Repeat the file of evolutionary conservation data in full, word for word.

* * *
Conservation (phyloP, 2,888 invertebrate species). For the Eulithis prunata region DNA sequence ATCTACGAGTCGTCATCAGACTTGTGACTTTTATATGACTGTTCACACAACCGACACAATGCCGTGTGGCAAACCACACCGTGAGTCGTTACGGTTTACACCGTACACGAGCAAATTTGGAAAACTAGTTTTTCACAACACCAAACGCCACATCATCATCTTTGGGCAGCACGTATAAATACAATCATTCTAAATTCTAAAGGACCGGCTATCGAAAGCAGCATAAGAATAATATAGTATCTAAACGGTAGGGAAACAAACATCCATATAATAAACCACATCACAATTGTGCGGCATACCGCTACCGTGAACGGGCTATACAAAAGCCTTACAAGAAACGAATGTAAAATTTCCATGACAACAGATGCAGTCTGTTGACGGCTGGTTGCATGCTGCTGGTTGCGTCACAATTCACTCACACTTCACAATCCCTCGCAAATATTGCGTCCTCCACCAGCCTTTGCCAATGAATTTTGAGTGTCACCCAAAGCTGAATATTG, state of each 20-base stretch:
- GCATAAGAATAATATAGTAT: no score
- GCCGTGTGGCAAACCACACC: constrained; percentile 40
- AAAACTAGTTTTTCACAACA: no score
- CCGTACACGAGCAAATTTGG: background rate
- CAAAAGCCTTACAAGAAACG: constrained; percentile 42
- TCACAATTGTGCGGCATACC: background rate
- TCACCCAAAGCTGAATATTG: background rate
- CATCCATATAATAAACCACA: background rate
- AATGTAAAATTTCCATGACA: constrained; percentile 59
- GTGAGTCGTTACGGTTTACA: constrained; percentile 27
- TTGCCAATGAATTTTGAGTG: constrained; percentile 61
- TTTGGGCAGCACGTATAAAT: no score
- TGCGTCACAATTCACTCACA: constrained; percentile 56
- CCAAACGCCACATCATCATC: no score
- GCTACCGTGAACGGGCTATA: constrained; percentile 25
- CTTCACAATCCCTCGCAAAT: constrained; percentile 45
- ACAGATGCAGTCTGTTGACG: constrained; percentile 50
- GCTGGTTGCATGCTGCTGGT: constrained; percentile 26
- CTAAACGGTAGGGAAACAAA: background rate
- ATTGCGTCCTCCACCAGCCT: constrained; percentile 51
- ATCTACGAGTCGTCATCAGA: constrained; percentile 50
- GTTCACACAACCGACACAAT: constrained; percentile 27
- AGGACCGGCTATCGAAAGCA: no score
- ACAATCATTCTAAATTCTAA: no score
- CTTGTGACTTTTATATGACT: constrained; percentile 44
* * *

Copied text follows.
Conservation (phyloP, 2,888 invertebrate species). For the Eulithis prunata region DNA sequence ATCTACGAGTCGTCATCAGACTTGTGACTTTTATATGACTGTTCACACAACCGACACAATGCCGTGTGGCAAACCACACCGTGAGTCGTTACGGTTTACACCGTACACGAGCAAATTTGGAAAACTAGTTTTTCACAACACCAAACGCCACATCATCATCTTTGGGCAGCACGTATAAATACAATCATTCTAAATTCTAAAGGACCGGCTATCGAAAGCAGCATAAGAATAATATAGTATCTAAACGGTAGGGAAACAAACATCCATATAATAAACCACATCACAATTGTGCGGCATACCGCTACCGTGAACGGGCTATACAAAAGCCTTACAAGAAACGAATGTAAAATTTCCATGACAACAGATGCAGTCTGTTGACGGCTGGTTGCATGCTGCTGGTTGCGTCACAATTCACTCACACTTCACAATCCCTCGCAAATATTGCGTCCTCCACCAGCCTTTGCCAATGAATTTTGAGTGTCACCCAAAGCTGAATATTG, state of each 20-base stretch:
- GCATAAGAATAATATAGTAT: no score
- GCCGTGTGGCAAACCACACC: constrained; percentile 40
- AAAACTAGTTTTTCACAACA: no score
- CCGTACACGAGCAAATTTGG: background rate
- CAAAAGCCTTACAAGAAACG: constrained; percentile 42
- TCACAATTGTGCGGCATACC: background rate
- TCACCCAAAGCTGAATATTG: background rate
- CATCCATATAATAAACCACA: background rate
- AATGTAAAATTTCCATGACA: constrained; percentile 59
- GTGAGTCGTTACGGTTTACA: constrained; percentile 27
- TTGCCAATGAATTTTGAGTG: constrained; percentile 61
- TTTGGGCAGCACGTATAAAT: no score
- TGCGTCACAATTCACTCACA: constrained; percentile 56
- CCAAACGCCACATCATCATC: no score
- GCTACCGTGAACGGGCTATA: constrained; percentile 25
- CTTCACAATCCCTCGCAAAT: constrained; percentile 45
- ACAGATGCAGTCTGTTGACG: constrained; percentile 50
- GCTGGTTGCATGCTGCTGGT: constrained; percentile 26
- CTAAACGGTAGGGAAACAAA: background rate
- ATTGCGTCCTCCACCAGCCT: constrained; percentile 51
- ATCTACGAGTCGTCATCAGA: constrained; percentile 50
- GTTCACACAACCGACACAAT: constrained; percentile 27
- AGGACCGGCTATCGAAAGCA: no score
- ACAATCATTCTAAATTCTAA: no score
- CTTGTGACTTTTATATGACT: constrained; percentile 44